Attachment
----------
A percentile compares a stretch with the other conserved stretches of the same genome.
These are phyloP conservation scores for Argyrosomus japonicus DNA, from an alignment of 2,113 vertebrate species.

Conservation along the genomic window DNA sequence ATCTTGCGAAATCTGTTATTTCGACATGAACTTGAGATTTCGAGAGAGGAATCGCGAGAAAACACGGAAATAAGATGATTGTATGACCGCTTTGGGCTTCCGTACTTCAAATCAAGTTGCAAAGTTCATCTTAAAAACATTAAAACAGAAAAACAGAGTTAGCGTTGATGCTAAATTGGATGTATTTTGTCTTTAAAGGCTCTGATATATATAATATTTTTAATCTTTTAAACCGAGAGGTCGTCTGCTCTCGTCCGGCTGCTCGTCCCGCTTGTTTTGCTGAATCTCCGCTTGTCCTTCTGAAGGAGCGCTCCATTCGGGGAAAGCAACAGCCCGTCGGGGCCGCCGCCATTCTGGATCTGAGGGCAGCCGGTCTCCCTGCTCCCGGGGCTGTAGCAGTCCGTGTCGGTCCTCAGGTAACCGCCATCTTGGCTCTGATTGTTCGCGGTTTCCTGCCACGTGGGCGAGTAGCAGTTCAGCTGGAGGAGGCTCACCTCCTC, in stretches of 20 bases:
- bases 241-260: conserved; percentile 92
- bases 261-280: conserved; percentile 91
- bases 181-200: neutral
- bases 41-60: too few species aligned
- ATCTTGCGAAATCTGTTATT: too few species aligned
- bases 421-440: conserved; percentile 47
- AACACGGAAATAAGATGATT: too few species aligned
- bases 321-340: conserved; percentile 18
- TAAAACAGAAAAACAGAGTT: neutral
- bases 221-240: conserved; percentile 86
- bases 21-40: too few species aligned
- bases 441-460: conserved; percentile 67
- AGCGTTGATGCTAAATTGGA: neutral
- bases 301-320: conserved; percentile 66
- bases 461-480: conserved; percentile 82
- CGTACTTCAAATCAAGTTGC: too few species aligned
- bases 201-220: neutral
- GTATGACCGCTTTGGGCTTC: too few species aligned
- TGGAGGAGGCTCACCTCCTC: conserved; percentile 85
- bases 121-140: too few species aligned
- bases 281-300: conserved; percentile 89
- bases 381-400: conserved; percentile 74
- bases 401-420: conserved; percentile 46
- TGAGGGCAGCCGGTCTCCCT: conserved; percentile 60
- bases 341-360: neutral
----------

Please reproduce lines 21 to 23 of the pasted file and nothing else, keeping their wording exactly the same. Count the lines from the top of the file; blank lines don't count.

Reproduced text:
- GTATGACCGCTTTGGGCTTC: too few species aligned
- TGGAGGAGGCTCACCTCCTC: conserved; percentile 85
- bases 121-140: too few species aligned